Inoculation insensitive promoters for cell type enriched gene expression in legume roots and nodules

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  • Srdjan Gavrilovic
  • ,
  • Zhe Yan
  • ,
  • Anna M Jurkiewicz
  • ,
  • Jens Stougaard
  • Katharina Markmann

BACKGROUND: Establishment and maintenance of mutualistic plant-microbial interactions in the rhizosphere and within plant roots involve several root cell types. The processes of host-microbe recognition and infection require complex signal exchange and activation of downstream responses. These molecular events coordinate host responses across root cell layers during microbe invasion, ultimately triggering changes of root cell fates. The progression of legume root interactions with rhizobial bacteria has been addressed in numerous studies. However, tools to globally resolve the succession of molecular events in the host root at the cell type level have been lacking. To this end, we aimed to identify promoters exhibiting cell type enriched expression in roots of the model legume Lotus japonicus, as no comprehensive set of such promoters usable in legume roots is available to date.

RESULTS: Here, we use promoter:GUS fusions to characterize promoters stemming from Arabidopsis, tomato (Lycopersicon esculentum) or L. japonicus with respect to their expression in major cell types of the L. japonicus root differentiation zone, which shows molecular and morphological responses to symbiotic bacteria and fungi. Out of 24 tested promoters, 11 showed cell type enriched activity in L. japonicus roots. Covered cell types or cell type combinations are epidermis (1), epidermis and cortex (2), cortex (1), endodermis and pericycle (2), pericycle and phloem (4), or xylem (1). Activity of these promoters in the respective cell types was stable during early stages of infection of transgenic roots with the rhizobial symbiont of L. japonicus, Mesorhizobium loti. For a subset of five promoters, expression stability was further demonstrated in whole plant transgenics as well as in active nodules.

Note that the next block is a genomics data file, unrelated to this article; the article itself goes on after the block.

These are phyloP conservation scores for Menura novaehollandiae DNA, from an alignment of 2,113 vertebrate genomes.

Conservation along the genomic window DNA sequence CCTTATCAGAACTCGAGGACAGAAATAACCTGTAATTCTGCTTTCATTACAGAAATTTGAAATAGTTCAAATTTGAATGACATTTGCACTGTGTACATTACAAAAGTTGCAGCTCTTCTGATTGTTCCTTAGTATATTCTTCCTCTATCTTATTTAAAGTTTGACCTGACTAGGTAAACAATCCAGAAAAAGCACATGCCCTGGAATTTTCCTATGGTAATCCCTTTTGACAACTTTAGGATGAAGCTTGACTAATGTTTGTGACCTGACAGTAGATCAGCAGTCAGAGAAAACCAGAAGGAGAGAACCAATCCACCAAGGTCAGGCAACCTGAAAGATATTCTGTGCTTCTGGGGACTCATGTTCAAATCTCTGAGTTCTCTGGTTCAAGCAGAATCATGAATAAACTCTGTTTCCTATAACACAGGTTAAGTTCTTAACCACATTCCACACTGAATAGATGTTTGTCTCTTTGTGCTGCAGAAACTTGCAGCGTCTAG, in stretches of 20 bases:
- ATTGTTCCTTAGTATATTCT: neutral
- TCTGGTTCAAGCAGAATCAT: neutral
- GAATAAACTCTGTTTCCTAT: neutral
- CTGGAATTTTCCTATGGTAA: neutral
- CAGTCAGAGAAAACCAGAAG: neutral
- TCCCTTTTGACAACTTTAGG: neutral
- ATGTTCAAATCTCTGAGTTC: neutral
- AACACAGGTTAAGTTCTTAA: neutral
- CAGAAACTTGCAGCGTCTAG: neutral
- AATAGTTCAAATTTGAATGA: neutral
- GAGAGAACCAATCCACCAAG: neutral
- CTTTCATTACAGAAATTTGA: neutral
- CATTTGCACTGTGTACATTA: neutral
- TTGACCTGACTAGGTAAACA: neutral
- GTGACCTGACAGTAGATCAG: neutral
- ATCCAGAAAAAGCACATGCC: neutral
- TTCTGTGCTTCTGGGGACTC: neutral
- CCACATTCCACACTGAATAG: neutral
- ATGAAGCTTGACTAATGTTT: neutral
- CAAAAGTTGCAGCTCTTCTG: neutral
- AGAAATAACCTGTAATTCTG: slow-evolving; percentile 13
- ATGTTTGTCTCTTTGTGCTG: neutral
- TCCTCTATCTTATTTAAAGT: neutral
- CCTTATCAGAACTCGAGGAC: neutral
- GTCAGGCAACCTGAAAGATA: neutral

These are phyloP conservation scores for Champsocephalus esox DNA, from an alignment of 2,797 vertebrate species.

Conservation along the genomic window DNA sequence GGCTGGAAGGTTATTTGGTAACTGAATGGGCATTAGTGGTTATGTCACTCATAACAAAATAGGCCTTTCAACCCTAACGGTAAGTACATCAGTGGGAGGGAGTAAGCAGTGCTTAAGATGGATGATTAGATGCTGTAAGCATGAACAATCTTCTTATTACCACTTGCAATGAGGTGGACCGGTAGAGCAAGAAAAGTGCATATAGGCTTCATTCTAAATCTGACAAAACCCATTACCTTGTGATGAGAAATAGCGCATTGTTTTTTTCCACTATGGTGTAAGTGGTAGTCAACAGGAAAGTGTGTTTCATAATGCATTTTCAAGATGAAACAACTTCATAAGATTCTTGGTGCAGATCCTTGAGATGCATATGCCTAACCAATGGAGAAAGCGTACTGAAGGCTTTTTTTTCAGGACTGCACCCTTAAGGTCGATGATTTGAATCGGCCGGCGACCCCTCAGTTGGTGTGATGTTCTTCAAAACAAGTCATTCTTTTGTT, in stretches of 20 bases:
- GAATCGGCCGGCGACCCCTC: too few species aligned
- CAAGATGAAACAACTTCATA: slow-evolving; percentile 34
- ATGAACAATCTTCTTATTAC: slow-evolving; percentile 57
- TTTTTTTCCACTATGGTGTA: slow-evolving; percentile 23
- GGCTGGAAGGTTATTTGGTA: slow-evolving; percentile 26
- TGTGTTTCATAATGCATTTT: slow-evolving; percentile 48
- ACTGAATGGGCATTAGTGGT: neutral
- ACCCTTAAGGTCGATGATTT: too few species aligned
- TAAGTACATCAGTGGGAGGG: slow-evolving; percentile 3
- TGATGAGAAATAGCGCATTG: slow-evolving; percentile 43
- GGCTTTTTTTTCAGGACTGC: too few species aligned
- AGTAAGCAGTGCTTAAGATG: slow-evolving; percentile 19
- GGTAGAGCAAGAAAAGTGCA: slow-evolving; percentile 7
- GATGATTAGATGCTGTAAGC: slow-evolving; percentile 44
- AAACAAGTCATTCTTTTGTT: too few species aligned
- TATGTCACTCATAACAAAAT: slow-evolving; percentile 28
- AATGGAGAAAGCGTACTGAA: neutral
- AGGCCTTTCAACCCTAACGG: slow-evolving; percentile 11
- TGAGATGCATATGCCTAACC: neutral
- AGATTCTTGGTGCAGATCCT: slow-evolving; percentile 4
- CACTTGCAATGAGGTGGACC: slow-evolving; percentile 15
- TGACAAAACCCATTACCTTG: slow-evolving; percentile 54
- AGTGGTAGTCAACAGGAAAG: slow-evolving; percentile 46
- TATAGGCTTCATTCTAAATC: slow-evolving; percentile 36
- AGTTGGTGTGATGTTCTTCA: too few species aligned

CONCLUSIONS: 11 promoters from Arabidopsis (10) or tomato (1) with enriched activity in major L. japonicus root and nodule cell types have been identified. Root expression patterns are independent of infection with rhizobial bacteria, providing a stable read-out in the root section responsive to symbiotic bacteria. Promoters are available as cloning vectors. We expect these tools to help provide a new dimension to our understanding of signaling circuits and transcript dynamics in symbiotic interactions of legumes with microbial symbionts.

TidsskriftPlant Methods
Antal sider14
StatusUdgivet - jan. 2016

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